The ECOCORP dry anaerobic digestion or composting process converts the organic fraction of municipal wastes such as yard waste, food waste and non-recyclable paper waste into biogas and a high quality compost. Agricultural waste, undigested sludge and animal manure may also be processed separately or along with municipal wastes. The process occurs at thermophilic conditions, i.e., 130 to 140° F, as opposed to the sanitation and wet anaerobic processes taking place at mesophilic conditions, i.e., 98° F for maximum biogas yield. The typical biogas yield is 5,000 scf (standard cubic feet) per ton of organic waste. The typical composition of the biogas is 60% methane and 40% carbon dioxide. About 20% of the biogas output may be used to generate electricity and steam for the treatment of the wastes in the facility. The residue is a high quality compost like material, stabilized and hygienically safe. Pathogens as well as plant seeds are killed completely because of the anaerobic and thermophilic conditions of the waste processing combined with the retention time in the digester.
Resource and Energy Input and Output of the ECOCORP Dry Anaerobic Digestion Process per Ton of Processed Organic Waste.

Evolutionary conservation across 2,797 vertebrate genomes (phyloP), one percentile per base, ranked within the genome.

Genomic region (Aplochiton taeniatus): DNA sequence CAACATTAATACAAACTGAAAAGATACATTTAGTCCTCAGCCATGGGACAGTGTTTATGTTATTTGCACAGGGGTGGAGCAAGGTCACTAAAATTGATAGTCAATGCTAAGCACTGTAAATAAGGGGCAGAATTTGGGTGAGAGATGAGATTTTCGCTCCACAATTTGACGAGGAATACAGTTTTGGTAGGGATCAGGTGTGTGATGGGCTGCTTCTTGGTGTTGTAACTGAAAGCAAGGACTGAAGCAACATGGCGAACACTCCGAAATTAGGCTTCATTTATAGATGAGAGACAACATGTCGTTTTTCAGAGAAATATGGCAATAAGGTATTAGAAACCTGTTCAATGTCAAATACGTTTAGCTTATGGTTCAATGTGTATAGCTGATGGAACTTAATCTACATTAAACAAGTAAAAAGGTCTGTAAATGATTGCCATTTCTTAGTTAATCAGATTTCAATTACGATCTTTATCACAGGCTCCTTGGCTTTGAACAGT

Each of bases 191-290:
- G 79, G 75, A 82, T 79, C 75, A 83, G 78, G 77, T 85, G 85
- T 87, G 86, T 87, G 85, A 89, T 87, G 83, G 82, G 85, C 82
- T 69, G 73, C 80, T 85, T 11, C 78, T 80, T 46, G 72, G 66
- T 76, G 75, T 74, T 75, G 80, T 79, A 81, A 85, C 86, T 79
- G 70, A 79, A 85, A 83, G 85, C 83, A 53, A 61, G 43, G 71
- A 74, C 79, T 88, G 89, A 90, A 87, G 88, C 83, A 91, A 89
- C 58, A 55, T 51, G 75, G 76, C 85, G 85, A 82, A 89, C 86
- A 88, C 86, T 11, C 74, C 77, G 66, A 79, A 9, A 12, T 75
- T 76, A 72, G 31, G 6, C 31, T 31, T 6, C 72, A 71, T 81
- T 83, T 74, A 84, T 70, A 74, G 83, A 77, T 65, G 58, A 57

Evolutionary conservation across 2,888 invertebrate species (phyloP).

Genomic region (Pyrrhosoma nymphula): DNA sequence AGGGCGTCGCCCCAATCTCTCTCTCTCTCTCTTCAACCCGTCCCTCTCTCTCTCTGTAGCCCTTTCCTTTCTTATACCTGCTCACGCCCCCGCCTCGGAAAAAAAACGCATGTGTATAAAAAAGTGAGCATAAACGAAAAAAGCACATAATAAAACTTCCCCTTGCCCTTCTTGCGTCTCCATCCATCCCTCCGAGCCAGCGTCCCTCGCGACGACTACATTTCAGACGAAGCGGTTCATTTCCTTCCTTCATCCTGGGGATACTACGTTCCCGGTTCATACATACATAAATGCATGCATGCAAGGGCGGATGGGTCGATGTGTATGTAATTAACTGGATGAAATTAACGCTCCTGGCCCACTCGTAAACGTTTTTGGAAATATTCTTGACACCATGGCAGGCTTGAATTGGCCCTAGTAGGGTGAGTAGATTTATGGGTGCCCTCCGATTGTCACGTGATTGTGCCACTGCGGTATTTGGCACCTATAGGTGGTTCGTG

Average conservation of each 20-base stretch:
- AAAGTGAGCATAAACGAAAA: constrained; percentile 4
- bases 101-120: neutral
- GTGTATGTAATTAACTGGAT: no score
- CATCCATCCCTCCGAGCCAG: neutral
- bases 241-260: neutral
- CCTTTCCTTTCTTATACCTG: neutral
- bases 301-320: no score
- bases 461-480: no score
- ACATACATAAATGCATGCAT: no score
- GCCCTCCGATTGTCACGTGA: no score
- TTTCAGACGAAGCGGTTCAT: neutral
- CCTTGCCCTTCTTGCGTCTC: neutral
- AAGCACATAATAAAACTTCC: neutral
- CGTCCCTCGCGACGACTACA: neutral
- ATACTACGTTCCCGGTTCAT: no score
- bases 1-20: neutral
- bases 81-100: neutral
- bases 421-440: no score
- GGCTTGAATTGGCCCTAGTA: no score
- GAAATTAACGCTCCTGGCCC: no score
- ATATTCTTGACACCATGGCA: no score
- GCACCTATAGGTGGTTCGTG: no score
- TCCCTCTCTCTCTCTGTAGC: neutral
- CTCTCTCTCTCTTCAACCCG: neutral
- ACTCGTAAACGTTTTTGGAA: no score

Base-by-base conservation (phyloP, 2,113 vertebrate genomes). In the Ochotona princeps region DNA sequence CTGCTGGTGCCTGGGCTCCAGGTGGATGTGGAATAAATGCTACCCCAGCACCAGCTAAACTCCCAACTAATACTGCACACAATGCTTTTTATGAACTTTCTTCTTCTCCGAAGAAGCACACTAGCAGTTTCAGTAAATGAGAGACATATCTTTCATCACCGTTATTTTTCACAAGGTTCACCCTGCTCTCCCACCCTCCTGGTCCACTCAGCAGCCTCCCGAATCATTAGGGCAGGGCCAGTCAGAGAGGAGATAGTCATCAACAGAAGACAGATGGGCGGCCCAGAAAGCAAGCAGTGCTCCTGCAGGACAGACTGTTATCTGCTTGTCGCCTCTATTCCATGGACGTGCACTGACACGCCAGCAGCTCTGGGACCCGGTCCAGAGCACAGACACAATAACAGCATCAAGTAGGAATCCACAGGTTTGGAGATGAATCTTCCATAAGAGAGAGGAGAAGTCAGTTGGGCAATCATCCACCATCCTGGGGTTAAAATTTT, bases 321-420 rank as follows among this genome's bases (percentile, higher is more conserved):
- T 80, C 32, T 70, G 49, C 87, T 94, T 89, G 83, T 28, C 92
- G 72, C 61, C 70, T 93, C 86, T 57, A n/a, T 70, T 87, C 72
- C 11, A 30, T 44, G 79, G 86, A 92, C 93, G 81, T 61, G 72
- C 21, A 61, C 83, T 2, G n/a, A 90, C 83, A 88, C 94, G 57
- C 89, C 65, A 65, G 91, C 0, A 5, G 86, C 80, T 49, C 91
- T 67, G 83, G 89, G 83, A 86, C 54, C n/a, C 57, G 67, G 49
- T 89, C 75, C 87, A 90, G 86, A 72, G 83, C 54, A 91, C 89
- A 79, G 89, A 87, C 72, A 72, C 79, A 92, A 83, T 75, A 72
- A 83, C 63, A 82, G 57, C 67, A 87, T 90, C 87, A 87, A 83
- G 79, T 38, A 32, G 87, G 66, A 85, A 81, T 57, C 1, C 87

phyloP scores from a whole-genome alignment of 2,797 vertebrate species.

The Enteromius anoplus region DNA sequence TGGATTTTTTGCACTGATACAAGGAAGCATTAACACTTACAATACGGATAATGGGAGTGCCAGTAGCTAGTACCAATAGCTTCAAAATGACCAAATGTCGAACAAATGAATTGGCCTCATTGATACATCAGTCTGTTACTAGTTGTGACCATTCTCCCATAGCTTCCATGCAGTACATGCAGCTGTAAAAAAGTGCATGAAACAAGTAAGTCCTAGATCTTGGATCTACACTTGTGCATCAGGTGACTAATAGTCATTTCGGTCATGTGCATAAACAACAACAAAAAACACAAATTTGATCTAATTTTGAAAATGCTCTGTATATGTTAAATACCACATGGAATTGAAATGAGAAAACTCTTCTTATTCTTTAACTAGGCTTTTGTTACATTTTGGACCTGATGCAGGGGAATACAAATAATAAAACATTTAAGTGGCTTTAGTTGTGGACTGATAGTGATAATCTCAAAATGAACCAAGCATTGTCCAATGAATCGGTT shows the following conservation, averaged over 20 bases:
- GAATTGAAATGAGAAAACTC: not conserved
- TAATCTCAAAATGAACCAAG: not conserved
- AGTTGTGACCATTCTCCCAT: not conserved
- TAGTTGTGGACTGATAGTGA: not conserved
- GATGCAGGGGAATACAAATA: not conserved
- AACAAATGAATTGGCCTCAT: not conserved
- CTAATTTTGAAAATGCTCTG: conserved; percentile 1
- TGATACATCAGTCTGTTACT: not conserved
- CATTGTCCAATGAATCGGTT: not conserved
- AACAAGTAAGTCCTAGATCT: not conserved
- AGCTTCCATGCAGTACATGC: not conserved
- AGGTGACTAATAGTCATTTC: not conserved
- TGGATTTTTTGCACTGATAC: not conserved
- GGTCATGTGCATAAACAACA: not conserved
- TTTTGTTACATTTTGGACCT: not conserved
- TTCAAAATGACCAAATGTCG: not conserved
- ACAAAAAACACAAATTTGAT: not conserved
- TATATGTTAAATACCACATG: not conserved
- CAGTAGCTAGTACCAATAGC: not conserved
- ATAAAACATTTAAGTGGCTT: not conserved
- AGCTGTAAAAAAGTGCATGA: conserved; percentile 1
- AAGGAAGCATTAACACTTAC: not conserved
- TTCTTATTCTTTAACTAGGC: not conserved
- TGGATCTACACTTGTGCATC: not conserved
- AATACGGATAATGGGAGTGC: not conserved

1 Facility generates its own power from biogases.
The ECOCORP organic wastes to commercial by-products dry anaerobic digestion process is shown in a flowchart form. The incoming waste consisting of yard wastes, waste paper and food waste, after some manual sorting of plastics and corrugated cardboard, is deposited on a conveyor belt that feeds a screw shredder with ability to reduce and generate 40 mm (1.6 inches) or smaller in size waste. may take place first. A magnet may be used to remove metals from the 40 mm or smaller waste. The organic material that has thus been "sieved" is then retained in a storage or buffer vessel of about 360 ft3 (10 cubic meters) in volume for about an hour. Gray water is added as necessary to adjust the moisture content of the mixture to 35% to 40% solids content. The main function of this buffer tank is to equalize the moisture composition of the incoming organic materials. A second function of this storage tank is to act as a buffer in order to maintain a constant flow of substrate to the digester. Additional organic waste streams comprised of sludge and manure may be stores in the same or similar buffer tanks.
The organic matter exiting from the moisture equalization/buffer tank is mixed with digested materials from the reactor vessel. The ratio of new materials mixed with digested materials may vary depending on the process from as little as one to one to as much as one to ten. This high recirculation ratio is employed to impart a high degree of stability in the process and reduce the retention time in the digester. A positive displacement pump (the design has been borrowed from the cement industry) is then used to move the mixture of new and digested organic materials into the reactor vessel.